Commercial Trust includes a combination . . . whose voting power or determinations are controlled .... by the creation of aboard of management or its equivalent.

I should like to know whether the determinations of a trades union are governed by a board of management or its equivalent.


Mr Page - They generally are.


Mr KELLY - Then, according to this definition, they constitute a " commercial trust,"


Sir William Lyne -But they do not bring down wages ; they put them up.


Mr KELLY - The Minister's interjection only helps us further. We may assume that trades unions constitue a ' ' commercial trust " under this Bill.


Sir William Lyne - Who says so?


Mr KELLY - The Bill says so. and includes them specifically. A trade union decides, we will say, on preference to unionists, which is undoubtedly a restraint of trade.


Mr Page - Why is the honorable member "stone-walling" the Bill?


Mr KELLY - I am not " stone-walling " the measure, but I am trying to make honorable members recognise the necessity of reading it. Apparently, my honorable friends appear to think that the moment one asks their attention to a matter of public concern one is doing them some injury. Has the honorable member for Maranoa read this measure?


Mr Page - Yes.


Mr KELLY - I think it is evident that some honorable members have not read it. A trade union, which is a " commercial trust " under this Bill, decides, through its board of management, to exact preference to unionists. I do not propose now to deal with the question whether preference to unionists is good or bad, but it undoubtedly constitutes a restraint of trade. It may have the effect of limiting output, and so disturbing trade at its very fountain-head. In so far it is a restraint of trade, and honorable members who are members of these organizations, if they do not look to it, may, as a result of the passing of this measure, be penalizedin a way the House does not intend.


Mr Page - It would not be a commercial transaction.


Mr KELLY - Is it not a commercial transaction for any man to sell his labour?


Mr Page - The trade union does not sell his labour.


Mr KELLY - If the union refuses to sell his labour or to permit' any one else to do so, unless certain conditions are enacted, isnot that a restraint of trade? If a huge conspiracy is formed to prevent any man selling his labour, unless upon compliance with certain conditions, in which other people believe, is not that a restraint of trade ?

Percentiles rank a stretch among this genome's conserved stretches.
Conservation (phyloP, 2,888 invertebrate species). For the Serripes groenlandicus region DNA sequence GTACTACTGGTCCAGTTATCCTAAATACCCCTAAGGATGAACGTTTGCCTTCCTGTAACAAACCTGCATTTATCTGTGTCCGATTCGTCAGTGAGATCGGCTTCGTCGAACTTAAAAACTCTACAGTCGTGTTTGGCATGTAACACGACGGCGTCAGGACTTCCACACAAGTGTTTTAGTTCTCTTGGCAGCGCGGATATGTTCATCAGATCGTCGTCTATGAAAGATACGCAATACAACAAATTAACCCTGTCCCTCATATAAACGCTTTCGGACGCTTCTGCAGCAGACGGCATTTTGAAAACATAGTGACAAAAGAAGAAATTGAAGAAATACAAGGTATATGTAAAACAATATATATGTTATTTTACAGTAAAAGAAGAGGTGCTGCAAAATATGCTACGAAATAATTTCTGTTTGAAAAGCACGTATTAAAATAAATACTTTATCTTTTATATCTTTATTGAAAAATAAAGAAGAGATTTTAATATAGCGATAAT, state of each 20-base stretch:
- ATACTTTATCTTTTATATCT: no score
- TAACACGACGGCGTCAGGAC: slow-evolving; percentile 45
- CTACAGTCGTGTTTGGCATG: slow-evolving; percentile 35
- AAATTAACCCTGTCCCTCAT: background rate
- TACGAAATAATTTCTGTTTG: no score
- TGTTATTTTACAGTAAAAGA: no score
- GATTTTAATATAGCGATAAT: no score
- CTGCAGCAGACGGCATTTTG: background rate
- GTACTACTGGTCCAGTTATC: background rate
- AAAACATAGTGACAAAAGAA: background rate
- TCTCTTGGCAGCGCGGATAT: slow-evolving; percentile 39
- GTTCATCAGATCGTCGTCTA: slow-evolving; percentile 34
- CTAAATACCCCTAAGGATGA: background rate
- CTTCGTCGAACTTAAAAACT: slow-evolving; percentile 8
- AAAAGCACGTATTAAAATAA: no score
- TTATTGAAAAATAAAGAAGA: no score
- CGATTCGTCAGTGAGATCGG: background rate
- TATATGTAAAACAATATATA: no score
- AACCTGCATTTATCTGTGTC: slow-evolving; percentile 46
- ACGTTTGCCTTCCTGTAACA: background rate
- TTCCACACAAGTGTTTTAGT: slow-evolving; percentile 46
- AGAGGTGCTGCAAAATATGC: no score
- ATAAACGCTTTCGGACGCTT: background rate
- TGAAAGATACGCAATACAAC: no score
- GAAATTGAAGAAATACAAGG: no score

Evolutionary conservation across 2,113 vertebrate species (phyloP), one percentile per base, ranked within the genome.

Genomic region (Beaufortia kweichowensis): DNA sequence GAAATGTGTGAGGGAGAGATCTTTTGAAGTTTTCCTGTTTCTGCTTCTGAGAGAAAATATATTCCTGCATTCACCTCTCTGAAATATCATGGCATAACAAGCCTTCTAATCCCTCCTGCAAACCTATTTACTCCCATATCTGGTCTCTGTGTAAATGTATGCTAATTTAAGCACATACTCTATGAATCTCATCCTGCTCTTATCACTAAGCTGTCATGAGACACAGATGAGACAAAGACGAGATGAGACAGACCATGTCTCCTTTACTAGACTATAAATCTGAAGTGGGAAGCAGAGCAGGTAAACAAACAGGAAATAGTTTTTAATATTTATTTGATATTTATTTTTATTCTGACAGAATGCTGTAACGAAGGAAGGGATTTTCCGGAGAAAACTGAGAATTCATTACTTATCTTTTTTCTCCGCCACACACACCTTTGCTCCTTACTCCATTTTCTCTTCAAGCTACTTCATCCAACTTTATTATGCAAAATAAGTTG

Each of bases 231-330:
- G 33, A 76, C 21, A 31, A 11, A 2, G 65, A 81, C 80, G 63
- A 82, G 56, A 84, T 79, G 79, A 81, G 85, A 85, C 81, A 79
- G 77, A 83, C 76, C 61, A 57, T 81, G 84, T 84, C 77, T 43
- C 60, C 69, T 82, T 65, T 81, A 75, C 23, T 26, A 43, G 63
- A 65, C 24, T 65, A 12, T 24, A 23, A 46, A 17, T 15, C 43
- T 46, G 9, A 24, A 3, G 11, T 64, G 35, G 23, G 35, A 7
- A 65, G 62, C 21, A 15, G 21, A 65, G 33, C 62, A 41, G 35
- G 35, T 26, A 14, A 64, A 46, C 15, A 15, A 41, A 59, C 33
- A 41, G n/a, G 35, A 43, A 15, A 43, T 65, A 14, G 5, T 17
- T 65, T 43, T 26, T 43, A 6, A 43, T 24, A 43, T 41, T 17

Mr Page - No.


Mr KELLY - The point is worthy of the honorable member's consideration. Then there is another point in connexion with this part of the Bill which I wish made clear, and that is the meaning of the phrase " to the detriment of the public."


Sir William Lyne - It is highly to the detriment of the public that the honorable member should be wasting so much time.


Mr KELLY - I think I may here fittingly pay some little attention to the Minister of Trade and Customs. The honorable gentleman who talks about wasting time when an honorable member addresses himself seriously to the consideration of this question should be careful that he is not throwing stones from a glass house. He addressed himself last week to an explanation of this measure, and all that he succeeded in doing was to make a number of misrepresentations and a number of misstatements of fact, unintentionally, I daresay, which do not reflect credit upon his preparation of his speech or his knowledge of the business with which he was dealing. Quoting from page 247 of Hansard, I find that the honorable gentleman made the following statement in referring to the Massey-Harris harvester -

It has been stated that in pushing the machines commissions to the extent of , £26 and£30 have been given for selling single harvesters, which it has been said only cost£40 each.


Sir William Lyne - That is right.


Mr KELLY - The honorable gentleman now repeats the statement. We have claimed that before dealing with a matter of that kind the House should be given an opportunity of making itself conversant with, the Tariff Commission's report. Now even the Minister would appear not to have taken the trouble to do so.


Mr DUGALD THOMSON (NORTH SYDNEY, NEW SOUTH WALES) - I understood the honorable gentleman to say that that was in the Tariff Commission's report.